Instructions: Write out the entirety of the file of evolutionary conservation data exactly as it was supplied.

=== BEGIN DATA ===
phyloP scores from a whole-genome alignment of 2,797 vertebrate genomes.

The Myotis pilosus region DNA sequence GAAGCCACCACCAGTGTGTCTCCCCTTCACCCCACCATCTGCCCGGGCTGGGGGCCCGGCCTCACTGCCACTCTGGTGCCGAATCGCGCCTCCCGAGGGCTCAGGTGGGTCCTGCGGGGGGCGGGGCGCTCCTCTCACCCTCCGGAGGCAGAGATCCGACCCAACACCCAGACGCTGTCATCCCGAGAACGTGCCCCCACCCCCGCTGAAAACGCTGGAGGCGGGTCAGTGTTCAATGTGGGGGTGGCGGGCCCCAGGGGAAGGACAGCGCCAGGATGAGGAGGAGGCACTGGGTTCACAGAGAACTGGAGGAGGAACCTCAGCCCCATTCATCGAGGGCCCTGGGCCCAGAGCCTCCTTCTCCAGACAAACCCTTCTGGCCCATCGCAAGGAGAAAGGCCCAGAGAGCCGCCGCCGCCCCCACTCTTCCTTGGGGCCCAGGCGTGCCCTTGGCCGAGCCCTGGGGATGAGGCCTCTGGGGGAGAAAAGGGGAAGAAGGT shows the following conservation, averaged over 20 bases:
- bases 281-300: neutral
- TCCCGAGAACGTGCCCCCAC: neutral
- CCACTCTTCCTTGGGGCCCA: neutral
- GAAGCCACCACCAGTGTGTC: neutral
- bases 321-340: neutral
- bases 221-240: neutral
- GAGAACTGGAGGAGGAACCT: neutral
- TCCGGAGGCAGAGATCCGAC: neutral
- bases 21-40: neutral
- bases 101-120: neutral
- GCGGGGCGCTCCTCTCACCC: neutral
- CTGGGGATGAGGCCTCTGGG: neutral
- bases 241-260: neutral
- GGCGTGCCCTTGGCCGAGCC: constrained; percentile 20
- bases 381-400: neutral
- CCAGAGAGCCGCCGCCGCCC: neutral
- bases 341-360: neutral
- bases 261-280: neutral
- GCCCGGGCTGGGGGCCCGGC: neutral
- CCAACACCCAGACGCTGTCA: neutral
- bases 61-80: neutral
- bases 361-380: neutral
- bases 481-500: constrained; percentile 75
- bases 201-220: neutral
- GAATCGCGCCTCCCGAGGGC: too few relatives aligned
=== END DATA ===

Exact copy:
phyloP scores from a whole-genome alignment of 2,797 vertebrate genomes.

The Myotis pilosus region DNA sequence GAAGCCACCACCAGTGTGTCTCCCCTTCACCCCACCATCTGCCCGGGCTGGGGGCCCGGCCTCACTGCCACTCTGGTGCCGAATCGCGCCTCCCGAGGGCTCAGGTGGGTCCTGCGGGGGGCGGGGCGCTCCTCTCACCCTCCGGAGGCAGAGATCCGACCCAACACCCAGACGCTGTCATCCCGAGAACGTGCCCCCACCCCCGCTGAAAACGCTGGAGGCGGGTCAGTGTTCAATGTGGGGGTGGCGGGCCCCAGGGGAAGGACAGCGCCAGGATGAGGAGGAGGCACTGGGTTCACAGAGAACTGGAGGAGGAACCTCAGCCCCATTCATCGAGGGCCCTGGGCCCAGAGCCTCCTTCTCCAGACAAACCCTTCTGGCCCATCGCAAGGAGAAAGGCCCAGAGAGCCGCCGCCGCCCCCACTCTTCCTTGGGGCCCAGGCGTGCCCTTGGCCGAGCCCTGGGGATGAGGCCTCTGGGGGAGAAAAGGGGAAGAAGGT shows the following conservation, averaged over 20 bases:
- bases 281-300: neutral
- TCCCGAGAACGTGCCCCCAC: neutral
- CCACTCTTCCTTGGGGCCCA: neutral
- GAAGCCACCACCAGTGTGTC: neutral
- bases 321-340: neutral
- bases 221-240: neutral
- GAGAACTGGAGGAGGAACCT: neutral
- TCCGGAGGCAGAGATCCGAC: neutral
- bases 21-40: neutral
- bases 101-120: neutral
- GCGGGGCGCTCCTCTCACCC: neutral
- CTGGGGATGAGGCCTCTGGG: neutral
- bases 241-260: neutral
- GGCGTGCCCTTGGCCGAGCC: constrained; percentile 20
- bases 381-400: neutral
- CCAGAGAGCCGCCGCCGCCC: neutral
- bases 341-360: neutral
- bases 261-280: neutral
- GCCCGGGCTGGGGGCCCGGC: neutral
- CCAACACCCAGACGCTGTCA: neutral
- bases 61-80: neutral
- bases 361-380: neutral
- bases 481-500: constrained; percentile 75
- bases 201-220: neutral
- GAATCGCGCCTCCCGAGGGC: too few relatives aligned